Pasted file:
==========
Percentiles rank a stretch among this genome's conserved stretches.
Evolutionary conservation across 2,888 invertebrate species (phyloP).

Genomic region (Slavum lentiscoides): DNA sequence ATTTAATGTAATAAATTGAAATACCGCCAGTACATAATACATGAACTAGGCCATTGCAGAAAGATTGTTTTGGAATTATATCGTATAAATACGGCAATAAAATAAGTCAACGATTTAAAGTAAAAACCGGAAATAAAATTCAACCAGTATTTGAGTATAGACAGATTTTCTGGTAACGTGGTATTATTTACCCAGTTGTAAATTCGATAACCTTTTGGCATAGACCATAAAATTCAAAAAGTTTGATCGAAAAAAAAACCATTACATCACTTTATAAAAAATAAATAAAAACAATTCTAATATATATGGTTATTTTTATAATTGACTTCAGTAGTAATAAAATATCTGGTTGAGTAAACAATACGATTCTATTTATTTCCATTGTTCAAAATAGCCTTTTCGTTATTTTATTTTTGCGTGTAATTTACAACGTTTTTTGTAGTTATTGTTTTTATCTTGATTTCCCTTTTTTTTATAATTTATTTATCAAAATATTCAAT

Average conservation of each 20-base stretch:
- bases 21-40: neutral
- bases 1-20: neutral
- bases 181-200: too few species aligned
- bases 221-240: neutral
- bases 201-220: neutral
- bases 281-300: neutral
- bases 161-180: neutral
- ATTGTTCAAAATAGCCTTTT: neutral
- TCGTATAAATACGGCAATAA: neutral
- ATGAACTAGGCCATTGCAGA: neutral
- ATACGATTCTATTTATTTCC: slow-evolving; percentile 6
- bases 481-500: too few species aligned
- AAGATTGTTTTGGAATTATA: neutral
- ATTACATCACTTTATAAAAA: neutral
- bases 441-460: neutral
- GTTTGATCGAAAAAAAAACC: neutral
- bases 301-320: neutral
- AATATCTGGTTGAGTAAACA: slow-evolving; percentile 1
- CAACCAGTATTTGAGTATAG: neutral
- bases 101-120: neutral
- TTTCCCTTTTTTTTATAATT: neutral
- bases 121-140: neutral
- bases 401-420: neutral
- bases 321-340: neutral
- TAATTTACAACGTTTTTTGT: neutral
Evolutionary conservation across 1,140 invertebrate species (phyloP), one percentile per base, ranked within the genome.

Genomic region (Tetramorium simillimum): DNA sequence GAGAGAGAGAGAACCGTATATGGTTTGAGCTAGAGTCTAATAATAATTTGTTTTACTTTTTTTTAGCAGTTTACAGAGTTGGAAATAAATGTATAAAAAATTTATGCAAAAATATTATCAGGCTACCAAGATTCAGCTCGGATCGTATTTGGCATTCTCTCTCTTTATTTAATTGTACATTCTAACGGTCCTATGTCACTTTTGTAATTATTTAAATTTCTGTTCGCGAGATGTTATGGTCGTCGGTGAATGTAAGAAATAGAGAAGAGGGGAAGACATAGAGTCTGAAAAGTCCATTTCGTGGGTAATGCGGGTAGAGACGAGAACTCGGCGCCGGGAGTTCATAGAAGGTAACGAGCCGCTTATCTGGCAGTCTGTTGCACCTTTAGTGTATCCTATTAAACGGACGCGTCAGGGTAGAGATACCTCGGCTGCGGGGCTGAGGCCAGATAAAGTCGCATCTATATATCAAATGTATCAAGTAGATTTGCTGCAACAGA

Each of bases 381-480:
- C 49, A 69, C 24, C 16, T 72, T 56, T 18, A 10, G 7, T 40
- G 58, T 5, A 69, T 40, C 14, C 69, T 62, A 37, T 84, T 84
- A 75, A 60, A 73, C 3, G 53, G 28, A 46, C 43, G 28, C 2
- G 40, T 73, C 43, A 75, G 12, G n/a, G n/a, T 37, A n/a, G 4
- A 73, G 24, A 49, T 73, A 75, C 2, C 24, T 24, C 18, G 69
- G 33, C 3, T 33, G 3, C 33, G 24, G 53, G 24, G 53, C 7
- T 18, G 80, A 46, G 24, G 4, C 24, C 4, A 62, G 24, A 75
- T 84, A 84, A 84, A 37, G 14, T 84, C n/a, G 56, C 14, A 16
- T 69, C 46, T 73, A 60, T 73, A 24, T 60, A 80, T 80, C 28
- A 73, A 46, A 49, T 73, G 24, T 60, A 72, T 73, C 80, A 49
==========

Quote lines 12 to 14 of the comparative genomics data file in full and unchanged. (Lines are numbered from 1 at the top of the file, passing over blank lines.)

- ATTGTTCAAAATAGCCTTTT: neutral
- TCGTATAAATACGGCAATAA: neutral
- ATGAACTAGGCCATTGCAGA: neutral